• (Vehement cheering.)
  • therein they differ from those of Switzerland and Norway
  • The wine was excellent.
  • you know how when you make hard boiled eggs

Tune in next time part 166                             Click Here for Earlier Installments

Based on the similarity in note-taking styles, I thought this man must have graduated from our rival academy. But when I flipped to the cover of his book, I saw an unfamiliar school crest: the Three Stooges sitting with a salad bowl.

Wasting no more time on academic nostalgia, I consumed his text as fast as I could. This was obviously where the plans of Svetlana and Heinrich were all leading. Some kind of coalition that they meant to disrupt, or maybe join. I held the minutes of their last secret meeting.

“This assembly will now come to order. (Vehement cheering.) Our quail egg parfaits include gold leaf, and therein they differ from those of Switzerland and Norway. (Quizzical laughter.) The wine was excellent. Sorry there wasn’t enough for anyone else to have any. (Disappointed whistling.) Back to the parfaits, though: you know how when you make hard boiled eggs you need to adjust the time to your altitude?”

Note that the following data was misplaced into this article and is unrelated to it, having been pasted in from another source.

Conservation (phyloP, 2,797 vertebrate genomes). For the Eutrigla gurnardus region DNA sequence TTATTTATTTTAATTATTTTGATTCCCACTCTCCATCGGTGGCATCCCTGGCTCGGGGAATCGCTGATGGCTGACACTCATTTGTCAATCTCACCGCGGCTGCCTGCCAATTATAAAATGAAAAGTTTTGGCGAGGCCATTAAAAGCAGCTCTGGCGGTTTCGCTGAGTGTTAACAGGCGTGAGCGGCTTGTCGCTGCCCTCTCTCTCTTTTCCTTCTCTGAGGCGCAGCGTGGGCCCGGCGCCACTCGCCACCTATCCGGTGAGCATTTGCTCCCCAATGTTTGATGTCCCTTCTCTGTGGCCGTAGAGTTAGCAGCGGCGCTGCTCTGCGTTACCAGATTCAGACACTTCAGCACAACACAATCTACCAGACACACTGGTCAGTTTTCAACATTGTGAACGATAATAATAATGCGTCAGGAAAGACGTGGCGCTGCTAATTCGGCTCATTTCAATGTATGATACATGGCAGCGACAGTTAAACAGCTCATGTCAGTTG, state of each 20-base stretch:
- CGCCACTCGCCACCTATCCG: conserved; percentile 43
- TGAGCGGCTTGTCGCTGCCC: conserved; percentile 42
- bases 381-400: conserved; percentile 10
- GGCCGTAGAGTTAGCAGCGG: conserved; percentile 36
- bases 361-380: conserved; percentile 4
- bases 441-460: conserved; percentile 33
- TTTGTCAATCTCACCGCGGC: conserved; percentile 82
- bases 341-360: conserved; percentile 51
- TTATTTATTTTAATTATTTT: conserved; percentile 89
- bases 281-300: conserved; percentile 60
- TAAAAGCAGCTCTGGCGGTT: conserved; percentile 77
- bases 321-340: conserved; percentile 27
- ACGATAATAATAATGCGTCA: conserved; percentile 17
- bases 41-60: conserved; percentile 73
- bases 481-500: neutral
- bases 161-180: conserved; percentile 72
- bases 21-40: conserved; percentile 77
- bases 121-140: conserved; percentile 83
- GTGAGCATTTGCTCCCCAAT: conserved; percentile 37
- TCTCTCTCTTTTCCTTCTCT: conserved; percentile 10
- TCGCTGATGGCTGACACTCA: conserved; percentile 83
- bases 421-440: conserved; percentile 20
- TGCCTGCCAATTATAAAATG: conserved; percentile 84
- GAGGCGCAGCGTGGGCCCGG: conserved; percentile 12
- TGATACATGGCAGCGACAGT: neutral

I smiled, as the lacily attired man on the floor groaned. I knew who was behind these political machinations!

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I Suppose I Have No Choice

  • by Kenthaving an extra nipple
  • drink to the devil
  • Rubenstein was furious
  • had it not been for the indefatigable efforts of the assiduous Goodwin
  • his manhood in public

Tune in next time part 156                             Click Here for Earlier Installments

“I suppose I have no choice,” I said. “What is it you want me to do?”

“There is far too much explaining needed,” Svetlana simpered, seeming oddly aroused by the prospect. “We can’t just stand around out here.”

The nefarious duo led me to Lonelyhearts, a bar within the park. When I questioned the idea of so visibly pregnant a woman going in there, they brushed the objection aside. I thought we would at least find a shadowy corner table, but they went directly to the barstools.